Outsourcing in the Travel Industry

Arthur Wright

There is an old tale about how various parts of our body felt about each other: They were not in harmony. The hard-working limbs—eyes, ears, brain, etc.—felt that the stomach was the laziest and did nothing to contribute. So, the story goes, they all conspired against the stomach and stopped feeding it. In time, each participant in this task discovered that by not feeding the stomach, they also become weak and were unable to complete their tasks.

Regardless of the size of the firm that we work with, or the industry sector, we are currently becoming more aware of our inter-dependence in the global market. The words "consolidation," "merger" and "outsourcing" are used frequently.

In regard to consolidation within the travel and tourism sector, we have seen the local neighborhood travel agency consolidate with larger firms, consequentially expanding everyone's knowledge and experiences within the larger travel agency. The airlines created "Loyalty Programs" for individuals and businesses. The airlines also made alliances and designed new aircrafts for more comfortable long-distance flights for certain classes of service. The cruise lines followed suit with additional larger ships that accommodate and cater to specific audiences. The hotel sector has also taken part in the re-invention of the overall hotel experience. The end result is that each sector in the hospitality industry has reinvented itself in an attempt to meet the expectations of a specific clientele, which has grown to expect more.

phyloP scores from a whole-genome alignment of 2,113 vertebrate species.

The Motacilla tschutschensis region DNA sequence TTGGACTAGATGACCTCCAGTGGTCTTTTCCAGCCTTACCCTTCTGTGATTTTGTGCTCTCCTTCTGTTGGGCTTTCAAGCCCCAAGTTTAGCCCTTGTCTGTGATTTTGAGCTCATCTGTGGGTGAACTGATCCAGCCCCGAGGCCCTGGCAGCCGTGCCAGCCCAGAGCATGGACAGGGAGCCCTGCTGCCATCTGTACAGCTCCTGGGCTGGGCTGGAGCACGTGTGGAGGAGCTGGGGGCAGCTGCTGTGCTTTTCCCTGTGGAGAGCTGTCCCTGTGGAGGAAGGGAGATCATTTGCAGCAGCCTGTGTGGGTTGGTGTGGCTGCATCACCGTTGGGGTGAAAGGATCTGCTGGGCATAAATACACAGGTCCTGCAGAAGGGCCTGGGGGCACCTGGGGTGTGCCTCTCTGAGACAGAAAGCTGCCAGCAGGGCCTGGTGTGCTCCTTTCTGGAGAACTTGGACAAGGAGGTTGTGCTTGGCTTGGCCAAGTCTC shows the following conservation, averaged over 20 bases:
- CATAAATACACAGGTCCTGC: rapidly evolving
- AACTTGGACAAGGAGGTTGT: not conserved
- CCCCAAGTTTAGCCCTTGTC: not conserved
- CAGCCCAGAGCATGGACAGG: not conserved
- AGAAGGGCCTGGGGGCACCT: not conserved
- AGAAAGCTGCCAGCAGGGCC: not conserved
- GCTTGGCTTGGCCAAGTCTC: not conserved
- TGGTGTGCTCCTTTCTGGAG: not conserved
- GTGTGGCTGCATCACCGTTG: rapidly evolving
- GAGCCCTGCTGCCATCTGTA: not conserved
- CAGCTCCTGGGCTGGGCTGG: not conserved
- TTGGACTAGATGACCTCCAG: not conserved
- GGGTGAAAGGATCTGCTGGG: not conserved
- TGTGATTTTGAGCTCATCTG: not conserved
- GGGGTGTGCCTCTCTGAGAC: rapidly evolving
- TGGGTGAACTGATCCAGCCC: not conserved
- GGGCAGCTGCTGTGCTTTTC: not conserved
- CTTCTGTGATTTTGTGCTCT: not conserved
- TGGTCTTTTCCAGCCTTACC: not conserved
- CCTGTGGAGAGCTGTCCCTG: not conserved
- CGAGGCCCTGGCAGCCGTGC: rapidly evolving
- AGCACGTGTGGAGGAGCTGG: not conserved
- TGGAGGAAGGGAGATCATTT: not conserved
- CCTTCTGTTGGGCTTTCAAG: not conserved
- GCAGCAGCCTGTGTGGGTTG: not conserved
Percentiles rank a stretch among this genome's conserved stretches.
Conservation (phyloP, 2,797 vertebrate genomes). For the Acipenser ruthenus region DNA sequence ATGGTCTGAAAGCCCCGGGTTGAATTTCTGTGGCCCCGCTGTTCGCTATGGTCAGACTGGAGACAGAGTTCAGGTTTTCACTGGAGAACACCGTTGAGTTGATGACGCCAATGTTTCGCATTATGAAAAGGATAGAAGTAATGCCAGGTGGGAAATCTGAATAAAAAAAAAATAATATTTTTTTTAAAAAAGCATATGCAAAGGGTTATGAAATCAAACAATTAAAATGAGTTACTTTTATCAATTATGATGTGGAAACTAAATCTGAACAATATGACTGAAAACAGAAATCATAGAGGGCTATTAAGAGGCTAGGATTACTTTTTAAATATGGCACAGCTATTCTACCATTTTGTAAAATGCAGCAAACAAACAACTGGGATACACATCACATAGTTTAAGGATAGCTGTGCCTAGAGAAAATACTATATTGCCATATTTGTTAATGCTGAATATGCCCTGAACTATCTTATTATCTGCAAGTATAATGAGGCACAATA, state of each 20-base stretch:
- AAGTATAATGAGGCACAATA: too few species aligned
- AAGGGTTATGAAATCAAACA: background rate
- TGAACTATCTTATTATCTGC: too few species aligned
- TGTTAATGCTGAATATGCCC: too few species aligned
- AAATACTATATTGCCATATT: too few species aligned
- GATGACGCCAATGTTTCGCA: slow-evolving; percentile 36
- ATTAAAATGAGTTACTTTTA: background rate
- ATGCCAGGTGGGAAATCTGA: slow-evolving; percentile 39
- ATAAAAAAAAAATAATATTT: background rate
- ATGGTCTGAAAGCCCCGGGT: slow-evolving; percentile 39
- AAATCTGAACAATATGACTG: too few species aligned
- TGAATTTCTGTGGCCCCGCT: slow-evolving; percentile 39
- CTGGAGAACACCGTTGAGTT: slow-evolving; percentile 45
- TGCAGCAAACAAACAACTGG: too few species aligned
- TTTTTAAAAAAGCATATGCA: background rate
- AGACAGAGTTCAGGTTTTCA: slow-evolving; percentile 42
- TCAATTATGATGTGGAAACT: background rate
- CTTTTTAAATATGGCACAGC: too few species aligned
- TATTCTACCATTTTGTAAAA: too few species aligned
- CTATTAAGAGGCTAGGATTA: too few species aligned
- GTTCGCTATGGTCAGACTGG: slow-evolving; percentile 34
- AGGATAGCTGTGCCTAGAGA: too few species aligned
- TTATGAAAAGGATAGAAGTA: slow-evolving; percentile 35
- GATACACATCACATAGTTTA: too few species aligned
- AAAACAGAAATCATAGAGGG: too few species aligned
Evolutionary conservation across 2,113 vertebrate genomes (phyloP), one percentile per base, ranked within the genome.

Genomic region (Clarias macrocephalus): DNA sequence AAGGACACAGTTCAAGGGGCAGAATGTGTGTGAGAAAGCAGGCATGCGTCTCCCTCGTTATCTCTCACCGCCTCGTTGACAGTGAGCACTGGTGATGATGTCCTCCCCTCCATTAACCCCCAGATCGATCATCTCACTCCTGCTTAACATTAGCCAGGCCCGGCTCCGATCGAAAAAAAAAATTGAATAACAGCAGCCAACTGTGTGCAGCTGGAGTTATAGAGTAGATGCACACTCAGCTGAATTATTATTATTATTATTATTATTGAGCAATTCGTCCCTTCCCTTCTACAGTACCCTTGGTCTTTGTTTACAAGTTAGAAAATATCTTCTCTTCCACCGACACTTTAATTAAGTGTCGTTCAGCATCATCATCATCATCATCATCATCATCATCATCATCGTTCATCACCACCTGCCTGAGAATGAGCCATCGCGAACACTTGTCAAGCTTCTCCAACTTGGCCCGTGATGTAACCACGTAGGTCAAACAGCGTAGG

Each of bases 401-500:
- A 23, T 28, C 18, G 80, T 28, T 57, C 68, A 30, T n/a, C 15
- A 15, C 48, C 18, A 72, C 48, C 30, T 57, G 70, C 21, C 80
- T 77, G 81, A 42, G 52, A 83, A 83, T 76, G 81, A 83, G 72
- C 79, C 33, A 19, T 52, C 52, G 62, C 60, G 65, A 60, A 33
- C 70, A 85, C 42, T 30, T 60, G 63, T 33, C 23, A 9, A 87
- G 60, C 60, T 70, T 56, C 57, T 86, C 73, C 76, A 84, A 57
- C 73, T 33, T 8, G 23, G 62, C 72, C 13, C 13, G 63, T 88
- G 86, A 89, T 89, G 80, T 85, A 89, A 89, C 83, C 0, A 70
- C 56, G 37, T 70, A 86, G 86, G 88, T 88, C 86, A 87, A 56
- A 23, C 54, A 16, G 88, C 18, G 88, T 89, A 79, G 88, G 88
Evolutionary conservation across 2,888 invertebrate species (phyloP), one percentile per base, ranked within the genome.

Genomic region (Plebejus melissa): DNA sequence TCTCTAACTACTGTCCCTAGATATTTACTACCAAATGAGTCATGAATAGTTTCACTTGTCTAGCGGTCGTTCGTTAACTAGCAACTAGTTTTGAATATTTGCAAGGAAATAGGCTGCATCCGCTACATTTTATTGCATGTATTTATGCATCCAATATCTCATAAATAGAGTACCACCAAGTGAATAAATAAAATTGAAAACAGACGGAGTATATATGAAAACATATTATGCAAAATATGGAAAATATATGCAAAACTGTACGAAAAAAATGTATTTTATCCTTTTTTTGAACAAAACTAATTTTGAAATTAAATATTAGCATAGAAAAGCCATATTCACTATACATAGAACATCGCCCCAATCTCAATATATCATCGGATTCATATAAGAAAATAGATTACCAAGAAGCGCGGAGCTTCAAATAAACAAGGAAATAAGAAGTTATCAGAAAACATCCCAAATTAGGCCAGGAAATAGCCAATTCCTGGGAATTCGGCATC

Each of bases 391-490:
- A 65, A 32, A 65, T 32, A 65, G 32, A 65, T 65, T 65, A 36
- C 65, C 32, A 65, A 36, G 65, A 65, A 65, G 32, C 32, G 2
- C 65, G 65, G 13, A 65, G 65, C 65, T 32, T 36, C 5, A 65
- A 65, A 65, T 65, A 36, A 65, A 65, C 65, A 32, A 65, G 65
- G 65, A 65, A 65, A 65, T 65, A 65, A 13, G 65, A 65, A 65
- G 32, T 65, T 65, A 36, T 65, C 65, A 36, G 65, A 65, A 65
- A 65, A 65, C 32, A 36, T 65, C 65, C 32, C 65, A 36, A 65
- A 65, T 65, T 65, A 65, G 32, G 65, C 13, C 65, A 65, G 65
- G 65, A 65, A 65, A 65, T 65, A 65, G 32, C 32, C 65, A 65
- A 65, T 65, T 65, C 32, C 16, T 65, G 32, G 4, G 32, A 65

No longer does one product suit all—the focus is now on individuality. We often hear another expression: Time is money. Travelers need to ask the questions: What is my time worth to me, my family or my employer?

Outsourcing may have come to have a bad reputation, but in this instance it can have value to your company to help realize savings and gain the very best travel arrangements. The travel community remains a strong and viable industry. It is true that travel agencies charge fees because their income no longer typically comes from the suppliers. It's up to the individual and/or business traveler and travel agent to seek one another out and discover the correct partnerships. By working in partnership, and using the knowledge and resources that a travel agency is aware of, you may discover long-term, overall savings.

Three airlines have recently gone out of business. We have seen major disruptions and delays within the airline Industry. If your firm was affected by these disruptions, did your travel agency offer alternative travel arrangements? The purpose of building a relationship with a travel agency is to help you guide your overall travel needs towards your best long-term goal and to assist you in the event of any major disruptions. You may want to employ an in-house travel/meeting coordinator, but you should also consider "outsourcing" part of this task to a travel agency that best complements your firm's goals.

First Published on e-BIM.